STEREO probes, the five THEMIS probes, Hinode, ACE,
Wind, TRACE, AIM, TIMED, Geotail and others are
studying the sun and its effects on Earth 24/7 using tech-
nology that didn’t exist 100 years ago. Their measurements
of solar wind, cosmic rays, irradiance and magnetic fields
show that solar minimum is much more interesting and
profound than anyone expected.
Modern technology cannot, however, predict what comes
next. Competing models by dozens of top solar physicists
disagree, sometimes sharply, on when this solar minimum
will end and how big the next solar maximum will be.
Pesnell has surveyed the scientific literature and prepared a
“piano plot” showing the range of predictions. The great
uncertainty stems from one simple fact: No one fully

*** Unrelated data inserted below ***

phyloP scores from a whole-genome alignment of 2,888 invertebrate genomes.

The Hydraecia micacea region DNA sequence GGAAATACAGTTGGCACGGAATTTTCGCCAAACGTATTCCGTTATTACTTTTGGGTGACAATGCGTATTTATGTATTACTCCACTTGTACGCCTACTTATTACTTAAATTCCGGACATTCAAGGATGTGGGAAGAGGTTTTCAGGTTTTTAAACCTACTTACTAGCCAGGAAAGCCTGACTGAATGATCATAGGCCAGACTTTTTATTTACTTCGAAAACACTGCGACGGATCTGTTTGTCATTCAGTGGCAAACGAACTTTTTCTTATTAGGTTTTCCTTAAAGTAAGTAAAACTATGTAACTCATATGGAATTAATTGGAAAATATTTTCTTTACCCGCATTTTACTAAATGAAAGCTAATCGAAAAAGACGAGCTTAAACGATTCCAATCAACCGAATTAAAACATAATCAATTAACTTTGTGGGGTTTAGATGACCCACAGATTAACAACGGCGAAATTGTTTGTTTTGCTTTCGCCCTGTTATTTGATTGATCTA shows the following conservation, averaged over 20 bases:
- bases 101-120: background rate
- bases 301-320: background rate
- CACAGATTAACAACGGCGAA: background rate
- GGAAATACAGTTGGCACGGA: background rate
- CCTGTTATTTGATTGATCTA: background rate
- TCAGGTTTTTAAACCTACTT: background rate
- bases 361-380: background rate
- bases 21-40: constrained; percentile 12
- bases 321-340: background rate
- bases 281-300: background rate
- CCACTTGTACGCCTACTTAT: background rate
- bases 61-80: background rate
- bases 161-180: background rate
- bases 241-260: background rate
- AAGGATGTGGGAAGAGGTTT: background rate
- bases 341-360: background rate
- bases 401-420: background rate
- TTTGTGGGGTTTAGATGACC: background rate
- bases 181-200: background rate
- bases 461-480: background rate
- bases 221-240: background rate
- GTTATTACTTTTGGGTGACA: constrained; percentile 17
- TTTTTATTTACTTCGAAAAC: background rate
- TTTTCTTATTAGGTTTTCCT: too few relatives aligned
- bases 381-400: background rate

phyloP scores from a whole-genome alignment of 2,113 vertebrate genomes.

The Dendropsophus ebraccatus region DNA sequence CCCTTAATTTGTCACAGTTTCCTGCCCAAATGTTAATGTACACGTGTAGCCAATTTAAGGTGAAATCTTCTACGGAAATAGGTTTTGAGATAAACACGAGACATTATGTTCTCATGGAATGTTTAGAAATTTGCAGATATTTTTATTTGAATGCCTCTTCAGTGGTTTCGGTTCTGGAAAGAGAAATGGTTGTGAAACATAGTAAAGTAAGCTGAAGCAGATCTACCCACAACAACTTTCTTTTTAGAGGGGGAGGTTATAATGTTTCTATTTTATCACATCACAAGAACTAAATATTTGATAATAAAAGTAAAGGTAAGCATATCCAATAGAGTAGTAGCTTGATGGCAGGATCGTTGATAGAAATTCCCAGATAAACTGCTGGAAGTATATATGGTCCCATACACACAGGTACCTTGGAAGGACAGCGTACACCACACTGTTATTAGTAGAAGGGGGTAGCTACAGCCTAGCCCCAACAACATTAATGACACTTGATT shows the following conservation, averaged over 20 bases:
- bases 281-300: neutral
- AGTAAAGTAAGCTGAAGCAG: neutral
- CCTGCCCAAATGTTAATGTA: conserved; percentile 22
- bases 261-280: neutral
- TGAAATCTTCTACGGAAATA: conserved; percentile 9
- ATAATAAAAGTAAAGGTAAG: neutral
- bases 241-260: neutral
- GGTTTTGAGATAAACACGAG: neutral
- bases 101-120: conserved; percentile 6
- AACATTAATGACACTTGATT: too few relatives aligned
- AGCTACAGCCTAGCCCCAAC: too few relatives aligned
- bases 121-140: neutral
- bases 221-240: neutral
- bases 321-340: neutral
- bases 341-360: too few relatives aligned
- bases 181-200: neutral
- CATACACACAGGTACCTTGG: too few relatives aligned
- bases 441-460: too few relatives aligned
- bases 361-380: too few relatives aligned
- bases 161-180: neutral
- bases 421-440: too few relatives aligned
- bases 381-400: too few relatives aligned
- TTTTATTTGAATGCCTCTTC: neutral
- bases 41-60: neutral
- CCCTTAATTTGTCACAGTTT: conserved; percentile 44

understands the underlying physics of the sunspot cycle.
Pesnell believes sunspot counts will pick up again soon,
“possibly by the end of the year,” to be followed by a solar
maximum of below-average intensity in 2012 or 2013.
But like other forecasters, he knows he could be wrong.
Bull or bear? Stay tuned for updates.
Space-age measurements of the total solar irradiance (brightness summed across all wavelengths). This
plot comes from researcher C. Fröhlich.
5G1B Net Schedule
6:30PM 4007 kHz USB
Tfc Rep
Rotating Duty (see below)
Don't be bashful, if the net has not been called by
the net control station within 2 minutes, jump in
and start things rolling.
NNN0VEU Neil McMillin 7/8
NNN0XAY Skip Green 7/15
NNN0YWH Robert Olson 7/17
Service Recognition
NNN0FCJ Robert Bohrer 1 yr
Don't forget your paperwork!
Saturday NECOS / TREP Schedule
Jul 11
Jul 18
Jul 25
Aug 1
Aug 8
Aug 15
Aug 22
Aug 29
Sep 5
Test Your Analytical Skills
Two Words
What two words, formed from different arrangements of
the same eight letters can be used to complete the sentence
_________ to say, the tension at the small shop
___________ a great deal when the missing check turned